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Big Bird
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Discussion Starter #1
Help, please.

We are going Monday morning to look at an 18 year old, newly remodeled doublewide sitting on 3.5 acres of sloping land. The main road is atop a mountain ridge, there's one neighbor directly across the road from us, one to our left, an empty wooded lot to our right and a 5 acre lot behind us with horses. The previous owners had a garden, had planted some fruit trees and started to clear some of the wooded area. The only animal they had was a dog so the property has no fences. We want two goats, some chickens and geese, and several small pole barns to raise our exotic birds (mostly parrots) There is no zoning and most of the surrounding neighbors have animals. It's outside of city limits and the county doesn't have any special building codes. The septic system is only 5 years old. I am going to ask when was the last time it was pumped out. The house has been empty since April. It is a forclosed home and is only $24,500.00. I'm concerned that there's a one year "right of redemption" that lasts until April of 2005. I am told by the realtor that property is almost never redeemed and that any money paid and/or invested by us must be reimbursed to us, as well as the remainder of the mortgage to be paid by the previous owner if he/she wishes to redeem it. Is this standard? What would be some of our specific concerns to question the realtor about?


Thanks,
the Days (Robert, Donna, Jonathan and Daniel)
 

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In Remembrance
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I expect that is a state law that the realtor is refering to. It is certainly not the case in every state. I know some states even have laws that make the new owner liable for previous liens against the property. It may turn out to be a good deal or it could be a nightmare. I'd check it out throughly before agreeing to anything.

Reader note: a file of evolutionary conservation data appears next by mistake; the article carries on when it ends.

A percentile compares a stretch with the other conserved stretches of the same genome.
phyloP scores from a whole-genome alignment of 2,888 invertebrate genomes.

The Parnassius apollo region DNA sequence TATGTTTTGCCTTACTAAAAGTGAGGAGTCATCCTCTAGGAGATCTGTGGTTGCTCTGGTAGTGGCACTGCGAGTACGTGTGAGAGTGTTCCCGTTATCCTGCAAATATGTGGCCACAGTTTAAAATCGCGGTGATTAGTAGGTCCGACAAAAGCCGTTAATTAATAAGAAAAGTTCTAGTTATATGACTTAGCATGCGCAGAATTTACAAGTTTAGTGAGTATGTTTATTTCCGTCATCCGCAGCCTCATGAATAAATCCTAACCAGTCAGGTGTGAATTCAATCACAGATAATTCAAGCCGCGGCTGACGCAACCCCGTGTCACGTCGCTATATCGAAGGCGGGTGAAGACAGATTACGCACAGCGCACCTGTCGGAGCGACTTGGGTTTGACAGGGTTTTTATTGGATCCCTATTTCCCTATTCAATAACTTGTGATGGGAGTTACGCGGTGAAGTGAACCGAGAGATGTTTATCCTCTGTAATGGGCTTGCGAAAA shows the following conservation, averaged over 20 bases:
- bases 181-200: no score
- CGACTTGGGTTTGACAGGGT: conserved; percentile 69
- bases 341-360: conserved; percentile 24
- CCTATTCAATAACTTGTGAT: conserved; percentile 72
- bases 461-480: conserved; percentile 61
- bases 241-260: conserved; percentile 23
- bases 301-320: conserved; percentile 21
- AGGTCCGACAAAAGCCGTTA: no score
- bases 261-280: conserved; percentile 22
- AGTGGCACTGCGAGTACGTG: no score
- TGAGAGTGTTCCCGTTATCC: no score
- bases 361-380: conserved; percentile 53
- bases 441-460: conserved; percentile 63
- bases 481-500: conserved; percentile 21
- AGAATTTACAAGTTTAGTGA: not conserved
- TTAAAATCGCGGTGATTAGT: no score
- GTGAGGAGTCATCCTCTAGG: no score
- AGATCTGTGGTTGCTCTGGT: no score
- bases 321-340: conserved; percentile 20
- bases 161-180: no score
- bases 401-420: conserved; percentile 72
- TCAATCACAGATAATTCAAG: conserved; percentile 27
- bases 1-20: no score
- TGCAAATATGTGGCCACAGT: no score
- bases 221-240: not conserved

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Big Front Porch advocate
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DayBird
those rules are the same as what was told to me by 2 different realtors up here in N. Alabama. so possibly they are true.

AngieM2
 
R

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Go down to the county offices and get the straight scoop from them on this "right of redemption".

Do NOT trust a real estate agent to give advise about legal matters. Yes, most are very knowlegdeable and honest, but laws change all the time, and not everyone pays attention when they do.
 

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Big Bird
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Discussion Starter #6
AngieM2 said:
http://www.stopforeclosure.com/Alabama_Foreclosure_Law.htm

This site might help you out. Just googled it up.

AngieM2

Thanks everyone.
Would the county courthouse keep records of liens?
I have planned on going by there as soon as we leave the property. What specific questions should I ask the realtor? Should I insist on a new survey? Even if there would be less land specified, I still think this is a great value. Similar sized properties without a home are listed as high as $60,000 just around the corner less than 2 miles down the road. I would just want to know exactly where the property lines are. The doublewide has a brand spanking new shiny metal room complete with new gutters. I know that I need to know about any specific restrictions or covenants regarding animals.

Does a forclosed home typically require a new mortgage or could we (if we wanted to) or would we (won't have any choice) in just assuming the previous owners mortgage and just take up the remaining payments? Either way, it would be very affordable for us. Like I mentioned, there's 3 acres "unimproved" with no driveway or septic, water lines or power pole for $20,000 and 3 acres "improved" for $34,000 and 5 acres "improved" for $70,000 all along this same mountain top each listed by 3 different agencies.

It just sounds too good to be true. We've walked around the property twice already. It's wonderful and beautiful. We get to go inside Monday. Even if we have to completely redo major repairs inside, it's still got to be better where we are now in a tiny singlewide in a trailer park, across the road from my mother and stepdad (huge mistake), with a nasty septic tank.
 

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In Remembrance